Science communication enthusiast Jassel Majevadia successfully secured a spot at the BBC Academy training day for Female Experts
This event, designed to address the lack of expert women who are willing to appear on screen and radio, welcomed 30 women from a wide range of disciplines, out of approximately 2,000 applicants. Jassel details her experience.
I have a confession to make.
My name is Jassel Majevadia, and I'm an impostor.
Or at least, I think I am.
Three times on three separate occasions in the last few weeks I have encountered this strange phenomenon, both widespread and yet commonly unrecognised: impostor syndrome.
Impostor syndrome is when you feel like the only fake in a world of real experts - and that one day, you will get caught. PhD students experience it all the time, feeling relieved that another day has gone by where they have managed to successfully convince their supervisors and peers that they actually know what they are doing. The phrase also featured in a book entitled "Chavs" by Owen Jones, in the context of scholarship winners from poorer backgrounds who feel that they do not deserve their clearly hard-earned successes.
Finally, it cropped up at the BBC, of all places! I was the lucky recipient of a place at the BBC Academy's Expert Women's day, where I was apparently classed amongst 30 incredibly talented women. Quietly hiding behind a cup of coffee I sat in the lecture room, wondering how on earth I had managed to blag my way in. And then it happened… I was outed. The plenary speaker, Daisy Goodwin, announced an interesting fact. Whilst more men happen to be in the media "diary" more often than women, when female experts are asked to contribute or comment to a topic, they a) do not consider themselves to be "expert enough", and b) attribute most of their successes to outside factors. In plain English - they consider themselves to be impostors.
Following this I could sense that I was not the only one in the room sighing with relief. It turns out that this is a huge problem in the media industry and no doubt everywhere else! Once this topic was settled, we were put at ease with the help of a brilliant "Women in the BBC" trailer which ended with the faces of the 30 participants, and then the day continued.
My group began with a radio discussion session, as live, in the style of "Start the Week". Listening to the playbacks of our in depth radio discussions I wasn't entirely sure whether it was really us, or professionals who had stepped in for us. The trainers, which included Liz Barclay of "You and Yours" made us feel incredibly at home. We then went on to film our walking "piece to camera", where we recorded two versions of "explain something complicated in one minute and keep it interesting the whole time". One version was as we had practiced, and the second was with the hamminess turned up to 11, which actually came across rather well and not too creepy on camera.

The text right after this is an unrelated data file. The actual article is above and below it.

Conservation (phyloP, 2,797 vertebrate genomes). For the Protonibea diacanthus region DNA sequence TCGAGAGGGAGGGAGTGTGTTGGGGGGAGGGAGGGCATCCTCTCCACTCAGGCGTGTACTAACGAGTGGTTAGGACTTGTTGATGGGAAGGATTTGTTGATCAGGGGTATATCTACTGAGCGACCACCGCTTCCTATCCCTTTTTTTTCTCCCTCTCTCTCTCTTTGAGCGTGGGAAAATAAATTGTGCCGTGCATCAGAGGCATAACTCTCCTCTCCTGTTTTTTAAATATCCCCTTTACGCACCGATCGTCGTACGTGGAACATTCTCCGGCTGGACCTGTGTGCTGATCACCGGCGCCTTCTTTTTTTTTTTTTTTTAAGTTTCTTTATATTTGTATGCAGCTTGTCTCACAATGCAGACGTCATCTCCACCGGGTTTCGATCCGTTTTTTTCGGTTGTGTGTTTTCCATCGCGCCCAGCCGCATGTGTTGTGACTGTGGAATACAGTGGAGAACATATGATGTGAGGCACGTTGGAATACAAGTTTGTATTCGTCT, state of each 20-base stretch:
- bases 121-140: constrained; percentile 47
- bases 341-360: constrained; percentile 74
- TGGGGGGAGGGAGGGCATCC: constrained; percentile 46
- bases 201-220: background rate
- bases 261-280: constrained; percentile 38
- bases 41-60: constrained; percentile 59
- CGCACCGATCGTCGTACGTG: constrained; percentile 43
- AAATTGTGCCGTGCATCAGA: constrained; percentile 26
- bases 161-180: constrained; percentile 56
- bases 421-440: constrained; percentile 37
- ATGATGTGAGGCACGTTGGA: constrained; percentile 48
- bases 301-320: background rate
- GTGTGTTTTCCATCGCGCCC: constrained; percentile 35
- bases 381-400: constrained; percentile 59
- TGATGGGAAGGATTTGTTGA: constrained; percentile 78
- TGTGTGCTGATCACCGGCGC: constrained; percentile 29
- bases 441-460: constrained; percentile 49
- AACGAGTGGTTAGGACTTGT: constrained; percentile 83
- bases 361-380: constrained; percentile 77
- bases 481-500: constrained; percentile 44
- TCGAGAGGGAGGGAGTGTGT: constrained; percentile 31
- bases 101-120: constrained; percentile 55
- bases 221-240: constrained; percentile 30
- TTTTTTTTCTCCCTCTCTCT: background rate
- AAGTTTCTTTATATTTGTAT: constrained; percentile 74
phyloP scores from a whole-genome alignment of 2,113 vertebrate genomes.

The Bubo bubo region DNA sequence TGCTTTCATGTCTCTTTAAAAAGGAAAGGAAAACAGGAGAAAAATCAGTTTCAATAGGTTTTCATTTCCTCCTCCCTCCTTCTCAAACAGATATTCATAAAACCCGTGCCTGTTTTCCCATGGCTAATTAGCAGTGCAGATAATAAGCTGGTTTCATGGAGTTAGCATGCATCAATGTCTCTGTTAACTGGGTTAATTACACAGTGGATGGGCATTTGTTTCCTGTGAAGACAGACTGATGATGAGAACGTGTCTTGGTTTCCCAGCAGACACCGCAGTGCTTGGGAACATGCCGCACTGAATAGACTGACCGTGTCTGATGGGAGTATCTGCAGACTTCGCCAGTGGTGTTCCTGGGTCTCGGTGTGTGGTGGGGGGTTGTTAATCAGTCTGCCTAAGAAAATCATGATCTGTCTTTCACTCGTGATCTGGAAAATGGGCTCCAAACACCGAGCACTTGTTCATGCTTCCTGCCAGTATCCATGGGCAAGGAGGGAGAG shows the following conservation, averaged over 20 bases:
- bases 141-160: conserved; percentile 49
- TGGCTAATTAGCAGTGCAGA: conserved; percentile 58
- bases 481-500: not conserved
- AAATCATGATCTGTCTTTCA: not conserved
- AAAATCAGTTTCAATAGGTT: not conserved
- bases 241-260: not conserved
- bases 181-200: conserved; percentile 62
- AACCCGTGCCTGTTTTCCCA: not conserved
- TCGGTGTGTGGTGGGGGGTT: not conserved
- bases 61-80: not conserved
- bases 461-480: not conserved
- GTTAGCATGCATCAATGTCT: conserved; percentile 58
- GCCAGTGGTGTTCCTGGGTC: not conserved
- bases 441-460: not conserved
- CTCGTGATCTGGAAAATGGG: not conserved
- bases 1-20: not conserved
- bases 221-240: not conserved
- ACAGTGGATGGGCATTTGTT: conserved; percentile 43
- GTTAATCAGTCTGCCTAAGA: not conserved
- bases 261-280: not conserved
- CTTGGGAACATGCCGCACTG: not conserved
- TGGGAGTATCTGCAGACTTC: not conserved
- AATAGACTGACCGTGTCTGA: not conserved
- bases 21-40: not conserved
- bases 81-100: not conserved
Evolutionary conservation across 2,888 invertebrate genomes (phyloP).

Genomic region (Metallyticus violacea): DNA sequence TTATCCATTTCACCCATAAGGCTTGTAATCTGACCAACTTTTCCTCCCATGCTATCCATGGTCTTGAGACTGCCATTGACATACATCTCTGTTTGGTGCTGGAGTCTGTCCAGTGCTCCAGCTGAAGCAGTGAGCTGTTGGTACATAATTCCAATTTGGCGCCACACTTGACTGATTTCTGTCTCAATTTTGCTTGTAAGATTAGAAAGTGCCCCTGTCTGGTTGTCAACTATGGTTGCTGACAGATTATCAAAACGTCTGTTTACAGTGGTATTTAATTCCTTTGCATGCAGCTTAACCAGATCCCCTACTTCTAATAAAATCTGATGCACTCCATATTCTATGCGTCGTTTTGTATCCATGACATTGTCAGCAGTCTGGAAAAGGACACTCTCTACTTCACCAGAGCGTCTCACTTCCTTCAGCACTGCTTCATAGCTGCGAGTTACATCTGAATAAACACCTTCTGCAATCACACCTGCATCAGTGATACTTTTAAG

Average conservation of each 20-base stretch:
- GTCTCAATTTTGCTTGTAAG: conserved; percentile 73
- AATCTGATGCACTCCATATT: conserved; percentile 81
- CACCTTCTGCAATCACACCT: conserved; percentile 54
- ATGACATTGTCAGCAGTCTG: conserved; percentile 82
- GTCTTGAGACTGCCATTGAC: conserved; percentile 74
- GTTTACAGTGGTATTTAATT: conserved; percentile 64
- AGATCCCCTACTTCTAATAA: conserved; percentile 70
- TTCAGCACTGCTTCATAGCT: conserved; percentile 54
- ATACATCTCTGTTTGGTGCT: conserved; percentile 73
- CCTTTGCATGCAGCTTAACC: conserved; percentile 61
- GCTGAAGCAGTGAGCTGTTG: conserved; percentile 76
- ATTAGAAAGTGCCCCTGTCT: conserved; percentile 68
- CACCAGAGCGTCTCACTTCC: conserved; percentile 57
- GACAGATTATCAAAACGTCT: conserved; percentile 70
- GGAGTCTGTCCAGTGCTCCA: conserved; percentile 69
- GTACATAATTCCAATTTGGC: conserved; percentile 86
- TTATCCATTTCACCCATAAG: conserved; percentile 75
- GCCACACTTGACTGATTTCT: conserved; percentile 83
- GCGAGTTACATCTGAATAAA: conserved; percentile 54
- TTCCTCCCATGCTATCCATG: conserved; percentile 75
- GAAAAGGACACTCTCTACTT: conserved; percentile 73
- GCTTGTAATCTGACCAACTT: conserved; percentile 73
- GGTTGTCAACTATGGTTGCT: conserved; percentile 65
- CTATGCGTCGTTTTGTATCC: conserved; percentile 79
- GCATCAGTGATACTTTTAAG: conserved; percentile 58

Lunch was splendid, or it would have been if there hadn't been about 70 amazing people there distracting me from my food. The who's who of the BBC and the wider broadcasting industry came along to have a chat with us - including a producer from the BBC World Service, the former and current editors of BBC Horizon and a producer from the Discovery Channel. Shortly before I had managed to munch on my sandwich a few of us were whisked away to meet a host of journalists, where we were able to detail a few of our experiences so far, as well as our hopes and expectations for the future, which for many included working with the media.
The third session of the day gave us the opportunity to talk with some of the top dogs themselves in a more intimate setting, which was also broadcast live on the BBC Academy website. Helen Hawken of the Discovery Channel, Jane Garvey of Women's Hour and the BBC's head of science Andrew Cohen were amongst the panel, offering a few tips on what to do and what not to do when working towards the media. Finally they saved the best till last, our "Now Show" interviews, where we were questioned on niche (but CDT friendly!) topics such as how scientists in a field such as materials might collaborate with say, medical professionals. Following a few um's and ash's I managed to overcome the fatigue from the long day, as well as my nerves, and finished up with a great interview experience.
To conclude, first BBC Academy event proved to be an invaluable experience which offered insight into the media that isn't often publicised. The Expert Women day will be followed up by another training day in March where I will meet 30 more talented women. The scheme is, in my opinion, a great way to introduce more women into the media and more importantly, to give them the confidence to just say "yes" when asked to appear on-screen or radio. Rather interestingly, since the training day, the topic of impostors has been discussed at great length on BBC Radio 4's "Feedback", as well as in Broadcast magazine's article "A showcase of female talent".
Feeling a lot less like an impostor, this is Jassel Majevadia, signing off for the TSM CDT news.
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